It is currently classified as Endangered on the IUCN Red List of Threatened Species, the same status as tigers and pandas. Threats to its existence include over-harvesting by hunters due to its size and edibility, as well as habitat destruction from dams, irrigation and dredging.
The stretch of Mekong River where the turtle lives is an area closed for many years to scientific exploration because it was one the last strongholds of the former Khmer Rouge regime in Cambodia. The survey was the first detailed study of the area since security restrictions were relaxed in the late 1990s.
“Our survey work to date has documented some of the highest freshwater biodiversity values in the entire Lower Mekong Basin,?said Mark Bezuijen of WWF’s Living Mekong Program, who led the team. “We discovered an entirely new plant species, Amorphophallus Sp., along with surviving populations of such threatened species as terns, fish eagles, green peafowl, otters and silvered leaf-monkeys. More than 180 fish species were recorded, including a new record for Cambodia?
Bezuijen described the area where the turtle was discovered as “a near pristine region of tall riverine forest, waterways and island archipelagos where further exciting biological discoveries will almost certainly be made.?He said a further survey of the area by an international team of flora and fauna experts was planned for July 2007.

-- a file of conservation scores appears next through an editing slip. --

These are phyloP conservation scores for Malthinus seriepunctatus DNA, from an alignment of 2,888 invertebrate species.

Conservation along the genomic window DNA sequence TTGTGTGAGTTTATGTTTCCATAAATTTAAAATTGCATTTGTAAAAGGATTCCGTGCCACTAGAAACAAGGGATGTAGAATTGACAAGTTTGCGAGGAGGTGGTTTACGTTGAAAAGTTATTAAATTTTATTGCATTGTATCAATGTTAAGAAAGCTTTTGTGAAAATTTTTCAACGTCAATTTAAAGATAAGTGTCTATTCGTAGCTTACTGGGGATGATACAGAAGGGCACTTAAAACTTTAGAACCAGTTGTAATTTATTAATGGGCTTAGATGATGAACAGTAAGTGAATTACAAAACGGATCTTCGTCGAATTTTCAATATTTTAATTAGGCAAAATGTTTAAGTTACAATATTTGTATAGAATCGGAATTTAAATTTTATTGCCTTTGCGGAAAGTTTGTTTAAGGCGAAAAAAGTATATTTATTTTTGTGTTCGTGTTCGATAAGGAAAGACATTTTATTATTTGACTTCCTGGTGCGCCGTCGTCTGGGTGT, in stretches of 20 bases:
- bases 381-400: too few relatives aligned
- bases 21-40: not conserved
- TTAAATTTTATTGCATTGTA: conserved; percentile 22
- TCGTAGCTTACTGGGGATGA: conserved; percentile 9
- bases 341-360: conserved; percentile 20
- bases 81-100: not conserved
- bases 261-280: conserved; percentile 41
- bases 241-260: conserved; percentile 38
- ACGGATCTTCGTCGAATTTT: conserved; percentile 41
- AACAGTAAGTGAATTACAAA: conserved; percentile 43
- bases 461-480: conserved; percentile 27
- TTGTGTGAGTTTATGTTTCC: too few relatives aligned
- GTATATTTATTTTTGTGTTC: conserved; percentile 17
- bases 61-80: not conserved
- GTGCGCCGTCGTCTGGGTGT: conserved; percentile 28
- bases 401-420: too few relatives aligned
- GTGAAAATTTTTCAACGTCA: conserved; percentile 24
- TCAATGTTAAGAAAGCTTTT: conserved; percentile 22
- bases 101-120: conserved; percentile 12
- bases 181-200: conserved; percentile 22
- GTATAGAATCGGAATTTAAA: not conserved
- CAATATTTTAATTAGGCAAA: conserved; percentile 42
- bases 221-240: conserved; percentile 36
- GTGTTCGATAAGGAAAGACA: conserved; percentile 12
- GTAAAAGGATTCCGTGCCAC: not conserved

The turtle survey team consisted of Cambodian Fisheries Administration staff and the Cambodian Turtle Conservation Team, a group of early career conservationists who have received long-term mentoring from CI along with funding from the British energy company BP. During the survey, they worked closely with WWF staff and local fishing communities and explained the rarity of the turtle species and its importance for conservation.
For the future protection of the species, CI, WWF and the Cambodian Turtle Conservation Team